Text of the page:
New names on Tour

Drew Benton was an FLW Tour rookie for only four days before he became an FLW Tour winner.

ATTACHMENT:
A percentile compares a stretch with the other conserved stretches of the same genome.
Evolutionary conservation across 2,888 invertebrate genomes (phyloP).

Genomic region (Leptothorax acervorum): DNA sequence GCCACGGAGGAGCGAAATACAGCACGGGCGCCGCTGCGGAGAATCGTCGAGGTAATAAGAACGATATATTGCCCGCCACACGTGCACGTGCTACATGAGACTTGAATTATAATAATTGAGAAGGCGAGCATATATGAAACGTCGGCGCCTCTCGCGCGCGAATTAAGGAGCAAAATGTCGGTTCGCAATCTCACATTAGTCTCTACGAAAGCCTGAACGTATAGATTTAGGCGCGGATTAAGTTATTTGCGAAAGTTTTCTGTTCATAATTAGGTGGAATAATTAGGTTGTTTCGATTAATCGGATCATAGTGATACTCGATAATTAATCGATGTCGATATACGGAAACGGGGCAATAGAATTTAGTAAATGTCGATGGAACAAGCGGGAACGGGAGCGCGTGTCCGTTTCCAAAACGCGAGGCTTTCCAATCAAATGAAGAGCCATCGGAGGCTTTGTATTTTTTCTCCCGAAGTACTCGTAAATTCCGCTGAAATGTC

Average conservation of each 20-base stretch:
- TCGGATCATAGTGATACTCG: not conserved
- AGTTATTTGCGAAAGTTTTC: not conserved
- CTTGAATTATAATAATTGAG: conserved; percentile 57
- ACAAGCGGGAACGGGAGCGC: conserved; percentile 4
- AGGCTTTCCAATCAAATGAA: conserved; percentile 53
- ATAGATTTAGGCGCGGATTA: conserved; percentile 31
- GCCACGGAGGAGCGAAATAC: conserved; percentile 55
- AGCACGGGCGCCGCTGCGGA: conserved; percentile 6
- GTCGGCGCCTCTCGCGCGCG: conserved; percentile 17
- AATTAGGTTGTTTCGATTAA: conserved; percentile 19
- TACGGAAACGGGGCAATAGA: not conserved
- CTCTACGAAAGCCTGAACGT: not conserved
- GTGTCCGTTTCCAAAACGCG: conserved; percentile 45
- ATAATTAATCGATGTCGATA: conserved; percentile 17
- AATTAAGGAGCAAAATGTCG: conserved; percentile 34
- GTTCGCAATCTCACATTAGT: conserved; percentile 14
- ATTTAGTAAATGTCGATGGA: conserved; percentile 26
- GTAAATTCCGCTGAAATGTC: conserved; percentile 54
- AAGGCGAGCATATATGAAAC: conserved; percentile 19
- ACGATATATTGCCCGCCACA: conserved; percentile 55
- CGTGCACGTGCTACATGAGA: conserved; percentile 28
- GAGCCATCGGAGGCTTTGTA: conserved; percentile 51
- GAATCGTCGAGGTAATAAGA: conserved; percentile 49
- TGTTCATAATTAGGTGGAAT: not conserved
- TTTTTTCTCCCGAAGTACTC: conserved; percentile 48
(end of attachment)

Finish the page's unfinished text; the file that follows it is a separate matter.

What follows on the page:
Each year when the FLW Tour kicks off there is usually a fresh bloom of new names who fill the tournament roster with high hopes of breaking into bass fishing's big leagues. The FLW Tour Opener on Lake Okeechobee was proof positive of that phenomenon when four of the top five spots in the season's first event were taken up by names that are not exactly well-known in the pro ranks. FLW Tour icon Brent Ehrler, who finished second, found himself surrounded by a handful of new faces that few on Tour recognized. At the conclusion of the event fans studying the standings found themselves asking: Who are these guys who were able to come into FLW's top tier and secure a top-five spot against the better known players in the game? Great question. So here is a closer look at four new FLW Tour pros who found early-season success at Okeechobee. Drew Benton: First place Age: 24 Hometown: Panama City, Fla.Drew Benton is making shipyard dreams come true on the FLW Tour. Occupation: Longshoreman at the Port of Panama City Home lake: Seminole Favorite fishing style: sight-fishing/shallow-water power fishing Highest FLW finish prior to Okeechobee: 14th Lake Seminole EverStart Knew I wanted to get serious about tournament fishing when: "I was 16 and fished my first tournament. I have been hooked ever since." Fishing inspiration: "First my grandfather for taking me fishing. As for tournament fishing, KVD. That guy is all business. He doesn't make himself out to be somebody or something he is not. He is the genuine article and I can appreciate that." FLW Tour event most looking forward to this season: Eufaula FLW Tour event least looking forward to this season: Beaver Imagine entering your first FLW Tour event as a pro and winning it. That's exactly what happened to Drew Benton at Lake Okeechobee. Some might say that Benton had a serious stroke of beginner's luck. But spending the last six years working 12-hour shifts as a longshoreman at the Port of Panama City is not about luck. Somehow fitting in college classes at FSU Panama City between 12-hour shifts at the Port is not about luck. Loading and unloading raw materials onto ships in the middle of scorching August heat is not about luck - it's about intention and dedication. "I've worked at the Port as a longshoreman since I was 18 years old," Benton said. "I've logged thousands of hours on hot ships, stocking them with copper, wood pellets and steel. The dream to fish for a living is what drives me everyday. Every one who works with me at the Port can tell by the look in my eyes that's all I think about: making it as a professional angler. They support my dream, too, and they want to see me make it out there fishing." Benton embarked on the EverStart Series in 2009 and made a steady climb up through the regional-level events over the last three years. Last year he fished both the EverStarts and the BASS Opens and earned a check in every event except one. At that point, he decided to put in for the FLW Tour for 2013. "I felt like if I was going to get checks in tournaments, I wanted to at least get $10,000 checks," Benton said. "I obviously had no idea I would win right out of the gate. And it really still has not hit me yet. All I can say at this point is that hopefully its confirmation that I'm making the right decisions on this career path." Another right decision Benton made was finishing his degree in Business Marketing from FSU Panama City. "That was driven by fishing, too," Benton said. "A college degree can be a big difference maker on sponsor resumes. Plus I wanted something to fall back on just in case fishing does not work out." But it looks like fishing will be working out for Benton for a while as his thousands of hours of dreaming about fishing for a living become a reality. Third place: Michael Neal Age: 21 Hometown: Dayton, Tenn.At 21 years of age Michael Neal is juggling a business, college and the FLW Tour. Occupation: College student/Owner Dayton Boat Dock and Grill Home lake: Chickamauga Favorite fishing style: Offshore structure Highest FLW finish prior to Okeechobee: Three BFL wins Knew I wanted to get serious about tournament fishing when: "As a freshman in high school I gave up baseball to fish more." Fishing inspiration: Andy Morgan FLW Tour event most looking forward to this season: Chickamauga FLW Tour event least looking forward to this season: Smith For proof that the new faces in professional bass fishing mean business, consider Michael Neal. At 21 years of age, Neal is a junior at Bryan College studying Computer Science, he also owns the Dayton Boat Dock and Grill and is fishing his second year on the FLW Tour. Oh, and he comes complete with a glowing endorsement from a neighbor of his in Dayton, some guy named Andy Morgan. "Michael is the real deal," said well-known FLW Tour pro Andy Morgan. "He comes from a tremendous fishing family in this area. He's a fast learner, smart as whip and a great offshore fisherman. I'll put it to you this way, if I have something going on with my electronics that I need tweaked, the first call I make is to Michael. He's a perfectionist when it comes to electronics and the offshore game." Somehow Neal finds a way to juggle college, business and fishing. "School works with me," he said. "They excuse my absences when I'm on Tour. Sure I would like to fish more, but I want a degree as a back up." Interestingly, Neal jumped straight from the BFLs into the FLW Tour, bypassing the EverStart series. In 2008 and 2009, Neal fished as a co-angler on the FLW Tour while fishing as a boater in BFLs. "That was a great learning combination for me," Neal said. "I could pick up things from the Tour and apply them in BFLs. In 2011 I won three BFLs and I decided to try to use that momentum to go straight to the Tour as a boater in 2012." His highest finish last year was 26th at Lake Champlain. He missed the Potomac River FLW Tour event because he also made the All-American as well and decided to fish the All-American instead of the Tour event as they were held simultaneously. This year Neal is off to a much stronger start. His third-place finish at Okeechobee came from Government Cut where he spent all four days. "I had never been to Okeechobee before," Neal said. "So I just picked out a section of the lake and dedicated myself to finding fish in that area instead of running all over the place each day. I wanted to find some kind of contour - which is hard to do in Okeechobee - so I settled into the northeast side of the lake where Government cut ran through a bunch of flats and bays and I fished the canal edges where it dropped into deeper water. I felt comfortable holding my boat in 5 to 8 feet of water and casting up into one and two feet - it's the closest thing I could find to the way I like to fish and it worked." Neal's primary observation about fishing in the pro ranks is that there is no time for dawdling or indecision. "The best guys are at the top of their game mentally," he said. "There is no room to get flustered or bogged down. You have to stay focused and be able to make super quick, efficient decisions and they have to be the right decisions at the right time." Fourth place: Wade Hendricks Age: 47Wade Hendricks is hoping his success on the FLW Tour will help bring his start-up business BassTrac.com some extra exposure. Hometown: originally from Green Bay, Wis., now resides in Thompson's Station, Tenn. Occupation: owner of BassTrac.com; professional angler Home lake: Kentucky Lake Favorite fishing style: "Gorilla fishing in the thickest cover I can find." Highest FLW finish prior to Okeechobee: 10th in EverStart on Detroit River in 2011 Knew I wanted to get serious about tournament fishing when: "I realized the potential of using professional tournament fishing as a promotional vehicle for Basstrac.com." Fishing inspiration: "Just the vast challenge of fishing itself." FLW Tour event most looking forward to this season: Okeechobee FLW Tour event least looking forward to this season: Smith Lake Wade Hendricks is fishing his second year on the FLW Tour. His best finish in 2012 was 19th at the Potomac River. While other newcomers are looking to break into the big leagues of fishing to shape their own fishing careers, Hendricks agenda is a little different. He wants to use pro fishing as an avenue to get his business venture BassTrac.com off the ground. "BassTrac.com is three years in the making," Hendricks explained. "It's an online lake-specific resource featuring 120 lakes across the country. It's a one-stop site to get just about any piece of information you want about a lake and it will be a powerful tool for tournament anglers. We are looking to launch the site this summer." Hendricks wants to do well in the pro ranks to prove that his BassTrac system is a legitimate resource. "I want to do well for the sake of my business and my product, which we have put countless hours into building," Hendricks said. "My success can help accelerate BassTrac's launch and expedite its acceptance by bass anglers of all levels as being a viable way to quickly cut the learning curve on unfamiliar lakes." Hendricks is off to a good start with his finish at Okeechobee where he fished near the mouth of Uncle Joe's cut all four days. "I found a place where the bass were funneling in off the main lake into the vegetation to spawn," Hendricks said, "It was a break in the hard line - kind of a soft spot in the vegetation line - where fish could access the protection of the grass. I stuck with it even when the east wind piled in there on the final days." Like others on this list, Hendricks has a lot of irons in the fire these days. On top of trying to launch a revolutionary fishing business and fishing the FLW Tour, Hendricks just became a proud, new father on February 17. Rick Cotten: Fifth place Age: 43Rick Cotten, a retired construction manager, is starting a second career on the FLW Tour. Hometown: Guntersville, Ala., Occupation: Retired Construction Manager Home lake: Guntersville Favorite fishing style: Offshore ledge fishing Highest FLW finish prior to Okeechobee: Third in Guntersville EverStart, 2012. Knew I wanted to get serious about tournament fishing when: "In 2002 a friend and I fished our first team tournament and took second place. Since then I've realized this sport is a lot harder than it looks!" Fishing inspiration: "David Fritts for his offshore cranking." FLW Tour event most looking forward to this season: Chickamauga FLW Tour event least looking forward to this season: Beaver Lake As a retired construction manager, Rick Cotten is starting a second career as a professional bass angler on the FLW Tour. Cotten retired from the construction industry in 2010 and purposely moved to Lake Guntersville to accelerate his learning process on the water and to be more centrally located to tournament venues. "Guntersville is a great place to learn a lot about bass fishing in a hurry," Cotten said. "This lake is so diverse and you can learn so many techniques here. The fastest way to get a lot of confidence in different techniques is to catch a lot of fish and this lake has a lot of fish." Cotten also says that he purposely waited to retire to start his fishing career. "I've had a bass boat since 2002, but I knew there was no way I could juggle my construction work with tournament fishing," Cotten said. "I wanted to be 100 percent focused on fishing when I turned pro." After moving to Guntersville in 2010, Cotten spent the first year fishing the lake six days a week without entering any tournaments. His primary focus was just to learn. In 2011 he fished the EverStarts without much success. In 2012 he entered both the EverStarts and the FLW Tour. But after a horrible start at Hartwell, he knew his Forrest Wood Cup hopes were dashed and only fished two more Tour events last year, including Kentucky Lake where he finished 12th. Cotten says being retired from a previous career has been the biggest help in his fishing endeavor, especially financially. "My hats off to all the young guys who come out here with little or no (financial) help, trying to keep jobs and raise families while attempting to launch a fishing career," Cotten said. "Just the little bit I've been in it, I can tell you it's a tough road. I can't imagine trying to rely on just tournament checks to pay the bills." Cotten actually led the Okeechobee event after day two when he sacked the biggest limit of tournament weighing 30 pounds, 3 ounces. Nothing can really prepare you for an experience like that," Cotten added. "To catch that size fish and then come in leading the event was quite a thrill. But when the wind came in the final two days, I had nothing else to fall back on and those are the kinds of things I'm learning about in multiple day events. Having options to adapt to the conditions is a must."